Conduct yourselves in a manner worthy of the gospel (Philippians 1:27-28)

Posted on October 2, 2010


Elderly Apostle Paul by Rembrandt

Elderly Apostle Paul by Rembrandt (1659), public domain image

Up to this point Paul has focused on his own difficult circumstances (Philippians 1:1-26), but now he turns to discuss the difficult circumstances the Philippians are facing. Paul experiences joy by looking beyond his own circumstances to show concern for others.

Paul begins by telling the Philippians that, no matter what happens to him, they should conduct themselves in a manner worthy of the gospel of Christ (Philippians 1:27). Robert Lightner writes:

“The words conduct yourselves translate a political word which would mean much to the Philippian believers. Literally it means ‘live as citizens.’” (Bible Knowledge Commentary, Philippians 1:27).

Philippi was a Roman colony that acted like a “little Rome” away from Rome. Although they were hundreds of miles away from Rome, the Philippians had all of the rights, responsibilities, and privileges of citizens of Rome. They understood the concept of living as citizens of a faraway place. Later on, Paul explicitly tells them “our citizenship is in heaven” (Philippians 3:20).

But Paul wasn’t merely trying to evoke patriotic images by telling them to conduct themselves in a manner worthy of the gospel of Christ. Even if the Roman government put Paul to death, Paul didn’t want the Philippians to revolt against the government. Rather, they were to demonstrate God’s grace. Paul gave them three examples of what their conduct should be like. He wanted to hear that they were (1) standing firm; (2) striving together; and (3) in no way alarmed by their opponents. And, if the government decided against Paul’s case and opposed this new “sect” called “Christians,” then the Roman government could crack down on the Christians in Philippi, resulting in increased persecution.

Standing Firm

Regardless of what the future held for Paul or for the Philippians, they were to stand firm. Earlier in his letter Paul explained how his past obstacles became unexpected opportunities (Philippians 1:12-14), so in the midst of difficult circumstances they could stand firm because God knew what He was doing. In Philippians 4:1, Paul reminds them again to “stand firm.” Interestingly, this second exhortation also occurs right after Paul’s mention that “our citizenship is in heaven” (Philippians 3:20). Perhaps there is a notion that as citizens they could hold their heads high (stand firm) in confidence of their rights as citizens of heaven. This also highlights the importance of keeping an eternal perspective on our present circumstances. In light of eternity, our difficult circumstances are not as significant as they might seem.

Striving Together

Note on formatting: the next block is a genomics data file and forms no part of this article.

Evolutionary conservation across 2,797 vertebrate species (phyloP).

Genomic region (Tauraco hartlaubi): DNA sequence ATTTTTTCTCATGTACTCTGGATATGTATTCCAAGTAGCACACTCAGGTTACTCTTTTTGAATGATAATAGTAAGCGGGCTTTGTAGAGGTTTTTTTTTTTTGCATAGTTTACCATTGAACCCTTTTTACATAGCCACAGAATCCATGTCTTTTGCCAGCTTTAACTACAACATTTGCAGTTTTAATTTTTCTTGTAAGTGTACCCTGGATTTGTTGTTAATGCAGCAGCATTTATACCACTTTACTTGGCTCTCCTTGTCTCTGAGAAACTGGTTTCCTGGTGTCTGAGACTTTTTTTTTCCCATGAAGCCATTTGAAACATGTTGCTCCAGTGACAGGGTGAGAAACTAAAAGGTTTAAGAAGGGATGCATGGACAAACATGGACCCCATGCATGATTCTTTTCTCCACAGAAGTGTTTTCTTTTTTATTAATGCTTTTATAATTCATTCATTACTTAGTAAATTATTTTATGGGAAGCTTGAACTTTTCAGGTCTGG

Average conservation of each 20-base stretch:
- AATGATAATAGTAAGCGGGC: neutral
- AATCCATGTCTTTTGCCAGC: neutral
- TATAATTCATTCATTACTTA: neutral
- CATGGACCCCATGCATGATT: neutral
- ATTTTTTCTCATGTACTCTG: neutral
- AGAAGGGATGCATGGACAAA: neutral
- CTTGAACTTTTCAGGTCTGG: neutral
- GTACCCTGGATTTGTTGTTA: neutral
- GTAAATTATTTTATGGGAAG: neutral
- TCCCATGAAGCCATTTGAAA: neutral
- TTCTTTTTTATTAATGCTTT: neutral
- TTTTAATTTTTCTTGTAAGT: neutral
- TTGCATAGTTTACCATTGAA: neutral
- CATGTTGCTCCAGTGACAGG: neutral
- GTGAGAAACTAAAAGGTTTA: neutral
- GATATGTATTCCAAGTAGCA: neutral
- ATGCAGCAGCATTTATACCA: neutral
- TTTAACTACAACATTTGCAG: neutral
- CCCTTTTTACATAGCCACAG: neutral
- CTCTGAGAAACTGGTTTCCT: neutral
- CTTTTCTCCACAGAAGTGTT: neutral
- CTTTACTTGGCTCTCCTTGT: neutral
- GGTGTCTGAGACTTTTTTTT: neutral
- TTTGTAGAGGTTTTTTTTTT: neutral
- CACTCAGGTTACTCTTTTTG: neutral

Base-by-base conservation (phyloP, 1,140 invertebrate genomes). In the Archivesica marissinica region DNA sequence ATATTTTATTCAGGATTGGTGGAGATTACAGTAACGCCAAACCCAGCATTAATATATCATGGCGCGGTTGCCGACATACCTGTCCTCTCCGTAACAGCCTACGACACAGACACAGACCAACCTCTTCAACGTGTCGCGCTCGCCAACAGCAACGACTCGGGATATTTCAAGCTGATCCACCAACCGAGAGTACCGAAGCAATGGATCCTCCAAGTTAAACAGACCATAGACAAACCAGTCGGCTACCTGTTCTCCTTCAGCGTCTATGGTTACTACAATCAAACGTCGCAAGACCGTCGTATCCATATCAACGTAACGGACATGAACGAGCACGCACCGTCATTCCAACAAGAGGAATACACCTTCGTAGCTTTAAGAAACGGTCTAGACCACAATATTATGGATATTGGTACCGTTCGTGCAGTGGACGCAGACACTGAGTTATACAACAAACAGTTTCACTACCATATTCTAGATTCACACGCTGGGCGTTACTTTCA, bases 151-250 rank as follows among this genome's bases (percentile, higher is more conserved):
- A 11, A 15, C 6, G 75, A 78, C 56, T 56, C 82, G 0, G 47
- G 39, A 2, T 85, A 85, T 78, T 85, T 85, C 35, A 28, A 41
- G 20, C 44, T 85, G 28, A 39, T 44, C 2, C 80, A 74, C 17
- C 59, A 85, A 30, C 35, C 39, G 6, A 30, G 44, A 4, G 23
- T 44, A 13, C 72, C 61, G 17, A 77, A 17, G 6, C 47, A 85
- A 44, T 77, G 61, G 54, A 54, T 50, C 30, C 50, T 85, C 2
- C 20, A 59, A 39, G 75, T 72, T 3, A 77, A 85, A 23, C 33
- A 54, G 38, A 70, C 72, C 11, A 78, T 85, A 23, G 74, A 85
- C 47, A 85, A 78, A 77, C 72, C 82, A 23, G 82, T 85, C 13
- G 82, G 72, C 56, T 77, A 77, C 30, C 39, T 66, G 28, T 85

Paul began his letter to the Philippians by talking about how partnership with the saints brings joy in difficult circumstances (Philippians 1:1-11), so now he reminds them of how important it is for them to strive together for the faith of the gospel (Philippians 1:27). The word translated as “striving together” is literally “striving together as athletes” (sunathleo). The Romans loved their Olympic games, so athletes were highly esteemed in their culture. Paul emphasized that they should be working together, rather than being divided by dissention, which was his next topic for discussion (Philippians 2:1-16). Some translations use the expression “contending together.” Like contenders in an athletic competition, the Philippians were to contend against a common opponent, not against each other.

In No Way Alarmed by Their Opponents

Just as Paul had discussed his own opponents (Philippians 1:15-18), he warned the Philippians that they, too, should not be alarmed by their opponents (Philippians 1:28). Their external conflict and suffering should not come as a surprise—and yet, how often do we get hit with conflict and suffering and wonder, Why is this happening to me? In the very next verses, Paul writes: “For to you it has been granted  . . . to suffer for His sake, experiencing the same conflict which you saw in me and now hear to be in me” (Philippians 1:29-30, NASB). We will explore verses 29-30 more next time. Until then,

Questions for Reflection (Things to Journal)

What area of opposition do you face? How can you stand firm in the midst of opposition?

In what ways are you striving together with other believers for a common purpose? Describe how the church might work like a team of athletes.

Opposition tends to catch us by surprise. Why should we not be surprised when conflict and suffering happen in our lives?

Strategy for Discovering Joy in Difficult Circumstances

#5 Discover joy in difficult circumstances by looking beyond my own circumstances to show concern for others.

Works Consulted

Bible Knowledge Commentary New TestamentPhilippians, Colossians, & Philemon (Life Application Bible Commentary)

Posted in: Philippians